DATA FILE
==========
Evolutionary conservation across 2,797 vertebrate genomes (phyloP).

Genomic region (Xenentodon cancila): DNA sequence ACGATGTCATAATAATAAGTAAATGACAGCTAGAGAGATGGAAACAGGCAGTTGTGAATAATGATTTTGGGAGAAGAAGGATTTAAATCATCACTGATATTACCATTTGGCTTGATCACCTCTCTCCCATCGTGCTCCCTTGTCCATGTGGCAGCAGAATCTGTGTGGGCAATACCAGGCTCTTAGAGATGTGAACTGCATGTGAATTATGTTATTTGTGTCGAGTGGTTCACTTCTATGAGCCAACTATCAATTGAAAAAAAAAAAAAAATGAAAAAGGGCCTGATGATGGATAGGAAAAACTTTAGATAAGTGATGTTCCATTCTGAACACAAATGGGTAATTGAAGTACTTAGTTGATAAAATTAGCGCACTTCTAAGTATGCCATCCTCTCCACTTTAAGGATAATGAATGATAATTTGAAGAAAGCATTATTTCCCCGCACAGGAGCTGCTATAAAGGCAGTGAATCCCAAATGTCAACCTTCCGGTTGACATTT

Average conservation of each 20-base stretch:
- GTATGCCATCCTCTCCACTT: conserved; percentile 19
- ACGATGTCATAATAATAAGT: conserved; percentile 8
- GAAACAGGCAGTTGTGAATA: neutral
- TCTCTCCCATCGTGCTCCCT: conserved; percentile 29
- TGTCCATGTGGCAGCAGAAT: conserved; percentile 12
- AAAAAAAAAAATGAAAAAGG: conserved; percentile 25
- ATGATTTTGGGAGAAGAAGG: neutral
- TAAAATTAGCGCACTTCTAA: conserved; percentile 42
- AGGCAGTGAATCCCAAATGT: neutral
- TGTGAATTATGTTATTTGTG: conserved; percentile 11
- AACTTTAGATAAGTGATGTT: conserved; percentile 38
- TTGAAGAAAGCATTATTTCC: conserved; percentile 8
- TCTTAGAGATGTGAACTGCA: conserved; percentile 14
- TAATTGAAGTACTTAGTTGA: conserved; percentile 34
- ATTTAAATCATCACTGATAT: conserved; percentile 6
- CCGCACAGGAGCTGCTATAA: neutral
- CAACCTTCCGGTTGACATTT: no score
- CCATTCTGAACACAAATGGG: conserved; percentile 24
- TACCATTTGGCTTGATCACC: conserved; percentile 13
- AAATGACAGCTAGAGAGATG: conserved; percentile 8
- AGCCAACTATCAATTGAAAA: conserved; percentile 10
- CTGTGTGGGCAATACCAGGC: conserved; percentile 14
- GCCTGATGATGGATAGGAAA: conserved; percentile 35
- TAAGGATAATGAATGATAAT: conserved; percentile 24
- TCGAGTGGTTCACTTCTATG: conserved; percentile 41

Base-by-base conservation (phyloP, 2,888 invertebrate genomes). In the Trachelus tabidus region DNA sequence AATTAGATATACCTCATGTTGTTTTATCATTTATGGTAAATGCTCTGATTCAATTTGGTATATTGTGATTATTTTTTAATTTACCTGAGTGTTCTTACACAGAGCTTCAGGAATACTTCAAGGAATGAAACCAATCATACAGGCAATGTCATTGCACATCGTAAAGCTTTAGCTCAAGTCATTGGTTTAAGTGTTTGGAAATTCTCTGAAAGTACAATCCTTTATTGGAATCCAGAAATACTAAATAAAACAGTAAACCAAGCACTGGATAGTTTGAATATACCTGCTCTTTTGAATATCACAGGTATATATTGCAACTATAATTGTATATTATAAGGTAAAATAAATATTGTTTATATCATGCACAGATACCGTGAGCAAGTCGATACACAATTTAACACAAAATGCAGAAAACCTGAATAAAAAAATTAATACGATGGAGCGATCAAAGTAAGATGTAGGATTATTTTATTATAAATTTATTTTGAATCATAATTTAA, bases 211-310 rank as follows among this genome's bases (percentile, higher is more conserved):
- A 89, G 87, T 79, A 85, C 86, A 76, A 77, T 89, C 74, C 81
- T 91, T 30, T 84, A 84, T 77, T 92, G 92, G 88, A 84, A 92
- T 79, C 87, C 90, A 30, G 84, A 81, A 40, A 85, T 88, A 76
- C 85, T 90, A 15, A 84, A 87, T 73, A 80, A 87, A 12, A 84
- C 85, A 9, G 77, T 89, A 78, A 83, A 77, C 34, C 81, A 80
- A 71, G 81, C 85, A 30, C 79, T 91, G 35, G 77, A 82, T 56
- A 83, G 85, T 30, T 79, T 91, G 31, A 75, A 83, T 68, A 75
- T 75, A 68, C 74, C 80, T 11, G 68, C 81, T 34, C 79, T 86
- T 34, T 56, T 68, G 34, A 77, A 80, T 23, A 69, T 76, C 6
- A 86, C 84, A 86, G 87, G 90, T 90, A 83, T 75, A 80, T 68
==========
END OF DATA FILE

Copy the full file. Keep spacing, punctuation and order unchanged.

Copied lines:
Evolutionary conservation across 2,797 vertebrate genomes (phyloP).

Genomic region (Xenentodon cancila): DNA sequence ACGATGTCATAATAATAAGTAAATGACAGCTAGAGAGATGGAAACAGGCAGTTGTGAATAATGATTTTGGGAGAAGAAGGATTTAAATCATCACTGATATTACCATTTGGCTTGATCACCTCTCTCCCATCGTGCTCCCTTGTCCATGTGGCAGCAGAATCTGTGTGGGCAATACCAGGCTCTTAGAGATGTGAACTGCATGTGAATTATGTTATTTGTGTCGAGTGGTTCACTTCTATGAGCCAACTATCAATTGAAAAAAAAAAAAAAATGAAAAAGGGCCTGATGATGGATAGGAAAAACTTTAGATAAGTGATGTTCCATTCTGAACACAAATGGGTAATTGAAGTACTTAGTTGATAAAATTAGCGCACTTCTAAGTATGCCATCCTCTCCACTTTAAGGATAATGAATGATAATTTGAAGAAAGCATTATTTCCCCGCACAGGAGCTGCTATAAAGGCAGTGAATCCCAAATGTCAACCTTCCGGTTGACATTT

Average conservation of each 20-base stretch:
- GTATGCCATCCTCTCCACTT: conserved; percentile 19
- ACGATGTCATAATAATAAGT: conserved; percentile 8
- GAAACAGGCAGTTGTGAATA: neutral
- TCTCTCCCATCGTGCTCCCT: conserved; percentile 29
- TGTCCATGTGGCAGCAGAAT: conserved; percentile 12
- AAAAAAAAAAATGAAAAAGG: conserved; percentile 25
- ATGATTTTGGGAGAAGAAGG: neutral
- TAAAATTAGCGCACTTCTAA: conserved; percentile 42
- AGGCAGTGAATCCCAAATGT: neutral
- TGTGAATTATGTTATTTGTG: conserved; percentile 11
- AACTTTAGATAAGTGATGTT: conserved; percentile 38
- TTGAAGAAAGCATTATTTCC: conserved; percentile 8
- TCTTAGAGATGTGAACTGCA: conserved; percentile 14
- TAATTGAAGTACTTAGTTGA: conserved; percentile 34
- ATTTAAATCATCACTGATAT: conserved; percentile 6
- CCGCACAGGAGCTGCTATAA: neutral
- CAACCTTCCGGTTGACATTT: no score
- CCATTCTGAACACAAATGGG: conserved; percentile 24
- TACCATTTGGCTTGATCACC: conserved; percentile 13
- AAATGACAGCTAGAGAGATG: conserved; percentile 8
- AGCCAACTATCAATTGAAAA: conserved; percentile 10
- CTGTGTGGGCAATACCAGGC: conserved; percentile 14
- GCCTGATGATGGATAGGAAA: conserved; percentile 35
- TAAGGATAATGAATGATAAT: conserved; percentile 24
- TCGAGTGGTTCACTTCTATG: conserved; percentile 41

Base-by-base conservation (phyloP, 2,888 invertebrate genomes). In the Trachelus tabidus region DNA sequence AATTAGATATACCTCATGTTGTTTTATCATTTATGGTAAATGCTCTGATTCAATTTGGTATATTGTGATTATTTTTTAATTTACCTGAGTGTTCTTACACAGAGCTTCAGGAATACTTCAAGGAATGAAACCAATCATACAGGCAATGTCATTGCACATCGTAAAGCTTTAGCTCAAGTCATTGGTTTAAGTGTTTGGAAATTCTCTGAAAGTACAATCCTTTATTGGAATCCAGAAATACTAAATAAAACAGTAAACCAAGCACTGGATAGTTTGAATATACCTGCTCTTTTGAATATCACAGGTATATATTGCAACTATAATTGTATATTATAAGGTAAAATAAATATTGTTTATATCATGCACAGATACCGTGAGCAAGTCGATACACAATTTAACACAAAATGCAGAAAACCTGAATAAAAAAATTAATACGATGGAGCGATCAAAGTAAGATGTAGGATTATTTTATTATAAATTTATTTTGAATCATAATTTAA, bases 211-310 rank as follows among this genome's bases (percentile, higher is more conserved):
- A 89, G 87, T 79, A 85, C 86, A 76, A 77, T 89, C 74, C 81
- T 91, T 30, T 84, A 84, T 77, T 92, G 92, G 88, A 84, A 92
- T 79, C 87, C 90, A 30, G 84, A 81, A 40, A 85, T 88, A 76
- C 85, T 90, A 15, A 84, A 87, T 73, A 80, A 87, A 12, A 84
- C 85, A 9, G 77, T 89, A 78, A 83, A 77, C 34, C 81, A 80
- A 71, G 81, C 85, A 30, C 79, T 91, G 35, G 77, A 82, T 56
- A 83, G 85, T 30, T 79, T 91, G 31, A 75, A 83, T 68, A 75
- T 75, A 68, C 74, C 80, T 11, G 68, C 81, T 34, C 79, T 86
- T 34, T 56, T 68, G 34, A 77, A 80, T 23, A 69, T 76, C 6
- A 86, C 84, A 86, G 87, G 90, T 90, A 83, T 75, A 80, T 68